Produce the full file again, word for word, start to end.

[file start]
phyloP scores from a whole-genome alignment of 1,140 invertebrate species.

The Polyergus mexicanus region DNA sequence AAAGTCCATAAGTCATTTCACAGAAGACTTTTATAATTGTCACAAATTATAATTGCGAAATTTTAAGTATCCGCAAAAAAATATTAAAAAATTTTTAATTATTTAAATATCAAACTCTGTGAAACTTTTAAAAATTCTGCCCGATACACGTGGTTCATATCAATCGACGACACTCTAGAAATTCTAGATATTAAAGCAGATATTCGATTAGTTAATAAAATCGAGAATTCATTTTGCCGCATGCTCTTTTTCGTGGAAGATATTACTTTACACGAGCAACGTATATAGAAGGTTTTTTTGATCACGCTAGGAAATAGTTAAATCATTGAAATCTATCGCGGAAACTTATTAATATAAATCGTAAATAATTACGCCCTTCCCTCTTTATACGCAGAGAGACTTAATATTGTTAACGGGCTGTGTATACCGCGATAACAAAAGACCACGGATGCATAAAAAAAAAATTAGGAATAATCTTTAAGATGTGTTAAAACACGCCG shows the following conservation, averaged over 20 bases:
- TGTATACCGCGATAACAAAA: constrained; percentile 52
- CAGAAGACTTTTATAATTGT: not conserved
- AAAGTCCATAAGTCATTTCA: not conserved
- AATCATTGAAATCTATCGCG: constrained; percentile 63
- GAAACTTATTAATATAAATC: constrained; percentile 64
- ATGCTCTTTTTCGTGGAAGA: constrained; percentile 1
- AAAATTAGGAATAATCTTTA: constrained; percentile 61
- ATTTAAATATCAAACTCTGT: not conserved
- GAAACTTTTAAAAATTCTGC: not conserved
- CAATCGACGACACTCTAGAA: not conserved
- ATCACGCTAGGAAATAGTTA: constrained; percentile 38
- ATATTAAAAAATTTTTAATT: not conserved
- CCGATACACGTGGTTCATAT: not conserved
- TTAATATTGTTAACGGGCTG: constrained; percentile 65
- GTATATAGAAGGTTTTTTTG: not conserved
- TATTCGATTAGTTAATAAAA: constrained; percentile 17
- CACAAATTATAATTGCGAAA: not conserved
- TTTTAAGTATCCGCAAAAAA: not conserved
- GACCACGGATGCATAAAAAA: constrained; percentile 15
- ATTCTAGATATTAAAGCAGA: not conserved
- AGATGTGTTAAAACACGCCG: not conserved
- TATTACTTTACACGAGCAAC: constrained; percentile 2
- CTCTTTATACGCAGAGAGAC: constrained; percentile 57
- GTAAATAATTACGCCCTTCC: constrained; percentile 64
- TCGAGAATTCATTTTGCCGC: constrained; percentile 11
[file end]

phyloP scores from a whole-genome alignment of 1,140 invertebrate species.

The Polyergus mexicanus region DNA sequence AAAGTCCATAAGTCATTTCACAGAAGACTTTTATAATTGTCACAAATTATAATTGCGAAATTTTAAGTATCCGCAAAAAAATATTAAAAAATTTTTAATTATTTAAATATCAAACTCTGTGAAACTTTTAAAAATTCTGCCCGATACACGTGGTTCATATCAATCGACGACACTCTAGAAATTCTAGATATTAAAGCAGATATTCGATTAGTTAATAAAATCGAGAATTCATTTTGCCGCATGCTCTTTTTCGTGGAAGATATTACTTTACACGAGCAACGTATATAGAAGGTTTTTTTGATCACGCTAGGAAATAGTTAAATCATTGAAATCTATCGCGGAAACTTATTAATATAAATCGTAAATAATTACGCCCTTCCCTCTTTATACGCAGAGAGACTTAATATTGTTAACGGGCTGTGTATACCGCGATAACAAAAGACCACGGATGCATAAAAAAAAAATTAGGAATAATCTTTAAGATGTGTTAAAACACGCCG shows the following conservation, averaged over 20 bases:
- TGTATACCGCGATAACAAAA: constrained; percentile 52
- CAGAAGACTTTTATAATTGT: not conserved
- AAAGTCCATAAGTCATTTCA: not conserved
- AATCATTGAAATCTATCGCG: constrained; percentile 63
- GAAACTTATTAATATAAATC: constrained; percentile 64
- ATGCTCTTTTTCGTGGAAGA: constrained; percentile 1
- AAAATTAGGAATAATCTTTA: constrained; percentile 61
- ATTTAAATATCAAACTCTGT: not conserved
- GAAACTTTTAAAAATTCTGC: not conserved
- CAATCGACGACACTCTAGAA: not conserved
- ATCACGCTAGGAAATAGTTA: constrained; percentile 38
- ATATTAAAAAATTTTTAATT: not conserved
- CCGATACACGTGGTTCATAT: not conserved
- TTAATATTGTTAACGGGCTG: constrained; percentile 65
- GTATATAGAAGGTTTTTTTG: not conserved
- TATTCGATTAGTTAATAAAA: constrained; percentile 17
- CACAAATTATAATTGCGAAA: not conserved
- TTTTAAGTATCCGCAAAAAA: not conserved
- GACCACGGATGCATAAAAAA: constrained; percentile 15
- ATTCTAGATATTAAAGCAGA: not conserved
- AGATGTGTTAAAACACGCCG: not conserved
- TATTACTTTACACGAGCAAC: constrained; percentile 2
- CTCTTTATACGCAGAGAGAC: constrained; percentile 57
- GTAAATAATTACGCCCTTCC: constrained; percentile 64
- TCGAGAATTCATTTTGCCGC: constrained; percentile 11